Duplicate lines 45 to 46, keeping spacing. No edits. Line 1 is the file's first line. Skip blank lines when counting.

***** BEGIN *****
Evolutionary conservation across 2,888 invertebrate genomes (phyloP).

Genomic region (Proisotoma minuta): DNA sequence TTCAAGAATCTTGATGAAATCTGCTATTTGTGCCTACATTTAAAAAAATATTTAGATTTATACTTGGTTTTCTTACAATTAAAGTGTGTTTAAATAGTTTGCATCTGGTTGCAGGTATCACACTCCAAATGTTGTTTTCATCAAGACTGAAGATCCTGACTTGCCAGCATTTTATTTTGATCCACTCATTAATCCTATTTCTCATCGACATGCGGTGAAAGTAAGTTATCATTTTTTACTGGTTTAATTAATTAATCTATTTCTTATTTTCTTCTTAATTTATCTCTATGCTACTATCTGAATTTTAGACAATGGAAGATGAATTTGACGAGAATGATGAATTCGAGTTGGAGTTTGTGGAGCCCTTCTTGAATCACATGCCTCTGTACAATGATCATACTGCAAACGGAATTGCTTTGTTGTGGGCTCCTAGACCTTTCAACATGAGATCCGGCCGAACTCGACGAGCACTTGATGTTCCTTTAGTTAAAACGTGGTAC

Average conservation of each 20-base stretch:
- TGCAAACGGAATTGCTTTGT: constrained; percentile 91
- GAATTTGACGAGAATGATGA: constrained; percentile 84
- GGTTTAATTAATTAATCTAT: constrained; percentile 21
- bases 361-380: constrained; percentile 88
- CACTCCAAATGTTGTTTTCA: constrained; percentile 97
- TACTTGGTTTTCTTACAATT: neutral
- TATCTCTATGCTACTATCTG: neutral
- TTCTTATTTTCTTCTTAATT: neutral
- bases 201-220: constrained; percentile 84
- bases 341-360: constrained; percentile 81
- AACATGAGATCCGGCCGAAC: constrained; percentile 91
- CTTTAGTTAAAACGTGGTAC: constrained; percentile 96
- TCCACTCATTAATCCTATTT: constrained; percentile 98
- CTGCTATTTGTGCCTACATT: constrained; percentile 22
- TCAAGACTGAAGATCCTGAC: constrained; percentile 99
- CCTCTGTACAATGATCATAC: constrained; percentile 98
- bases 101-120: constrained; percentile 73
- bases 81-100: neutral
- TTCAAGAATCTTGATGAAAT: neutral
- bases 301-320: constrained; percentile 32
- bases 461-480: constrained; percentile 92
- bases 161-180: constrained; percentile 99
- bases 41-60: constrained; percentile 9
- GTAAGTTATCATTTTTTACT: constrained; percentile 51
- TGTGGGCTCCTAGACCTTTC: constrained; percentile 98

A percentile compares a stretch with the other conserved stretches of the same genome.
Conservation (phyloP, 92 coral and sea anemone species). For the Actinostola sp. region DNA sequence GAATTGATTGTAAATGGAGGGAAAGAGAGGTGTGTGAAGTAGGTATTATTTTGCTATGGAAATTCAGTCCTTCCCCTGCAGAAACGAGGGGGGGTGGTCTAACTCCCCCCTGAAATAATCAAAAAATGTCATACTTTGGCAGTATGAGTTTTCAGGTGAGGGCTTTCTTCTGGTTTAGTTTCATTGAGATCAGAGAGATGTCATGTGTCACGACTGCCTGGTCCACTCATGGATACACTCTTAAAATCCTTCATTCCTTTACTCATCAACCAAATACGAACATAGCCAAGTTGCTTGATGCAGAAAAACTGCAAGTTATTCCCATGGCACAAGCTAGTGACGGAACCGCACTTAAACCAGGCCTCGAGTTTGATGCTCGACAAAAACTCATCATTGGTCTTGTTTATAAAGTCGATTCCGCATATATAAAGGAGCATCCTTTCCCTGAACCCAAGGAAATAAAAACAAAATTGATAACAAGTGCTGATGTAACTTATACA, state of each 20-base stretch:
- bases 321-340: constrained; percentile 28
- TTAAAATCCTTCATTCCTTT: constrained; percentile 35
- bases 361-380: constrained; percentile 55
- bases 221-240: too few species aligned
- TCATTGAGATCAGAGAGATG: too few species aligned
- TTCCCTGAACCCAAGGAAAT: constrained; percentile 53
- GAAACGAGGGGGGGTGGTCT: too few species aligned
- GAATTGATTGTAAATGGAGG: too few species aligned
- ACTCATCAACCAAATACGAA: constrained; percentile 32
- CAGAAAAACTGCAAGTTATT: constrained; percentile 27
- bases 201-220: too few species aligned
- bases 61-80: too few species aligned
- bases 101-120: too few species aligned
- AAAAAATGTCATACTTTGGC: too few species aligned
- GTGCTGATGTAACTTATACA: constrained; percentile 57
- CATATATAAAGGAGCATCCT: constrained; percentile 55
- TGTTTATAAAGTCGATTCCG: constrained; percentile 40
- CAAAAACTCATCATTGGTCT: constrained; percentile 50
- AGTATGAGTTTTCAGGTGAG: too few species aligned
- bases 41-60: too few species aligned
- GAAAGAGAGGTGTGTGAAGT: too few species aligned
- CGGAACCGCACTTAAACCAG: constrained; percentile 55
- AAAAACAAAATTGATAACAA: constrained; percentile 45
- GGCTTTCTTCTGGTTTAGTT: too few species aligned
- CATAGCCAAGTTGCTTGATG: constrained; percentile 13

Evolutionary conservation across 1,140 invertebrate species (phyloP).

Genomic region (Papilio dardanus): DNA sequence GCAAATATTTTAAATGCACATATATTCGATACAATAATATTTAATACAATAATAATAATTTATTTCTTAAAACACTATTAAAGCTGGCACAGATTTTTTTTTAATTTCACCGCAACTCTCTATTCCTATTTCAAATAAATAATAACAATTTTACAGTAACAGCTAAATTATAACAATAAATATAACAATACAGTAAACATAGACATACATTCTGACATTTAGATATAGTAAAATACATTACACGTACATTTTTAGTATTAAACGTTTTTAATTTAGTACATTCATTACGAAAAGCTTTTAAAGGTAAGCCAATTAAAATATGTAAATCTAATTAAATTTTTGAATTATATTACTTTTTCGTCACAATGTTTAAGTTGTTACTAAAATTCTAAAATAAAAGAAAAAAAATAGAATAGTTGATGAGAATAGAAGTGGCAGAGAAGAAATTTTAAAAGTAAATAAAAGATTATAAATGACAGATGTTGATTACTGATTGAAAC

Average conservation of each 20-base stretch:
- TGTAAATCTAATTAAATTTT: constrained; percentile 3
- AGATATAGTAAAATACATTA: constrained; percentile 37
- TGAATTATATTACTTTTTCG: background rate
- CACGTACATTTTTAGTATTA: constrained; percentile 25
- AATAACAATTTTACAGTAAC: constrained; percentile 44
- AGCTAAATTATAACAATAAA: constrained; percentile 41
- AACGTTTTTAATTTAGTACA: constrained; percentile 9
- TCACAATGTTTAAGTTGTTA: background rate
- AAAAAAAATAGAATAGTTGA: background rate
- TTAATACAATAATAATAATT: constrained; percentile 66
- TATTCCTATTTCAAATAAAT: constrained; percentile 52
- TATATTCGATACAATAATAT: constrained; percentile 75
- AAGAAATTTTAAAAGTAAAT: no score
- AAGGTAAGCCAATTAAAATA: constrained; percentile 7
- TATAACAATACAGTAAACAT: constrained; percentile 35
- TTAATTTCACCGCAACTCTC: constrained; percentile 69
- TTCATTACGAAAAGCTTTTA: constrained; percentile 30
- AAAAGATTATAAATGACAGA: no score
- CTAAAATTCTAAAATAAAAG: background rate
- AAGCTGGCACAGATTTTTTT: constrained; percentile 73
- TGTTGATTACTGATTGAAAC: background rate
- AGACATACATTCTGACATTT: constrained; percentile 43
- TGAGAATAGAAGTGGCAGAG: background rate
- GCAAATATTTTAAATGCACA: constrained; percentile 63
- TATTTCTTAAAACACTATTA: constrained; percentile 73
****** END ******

- GTGCTGATGTAACTTATACA: constrained; percentile 57
- CATATATAAAGGAGCATCCT: constrained; percentile 55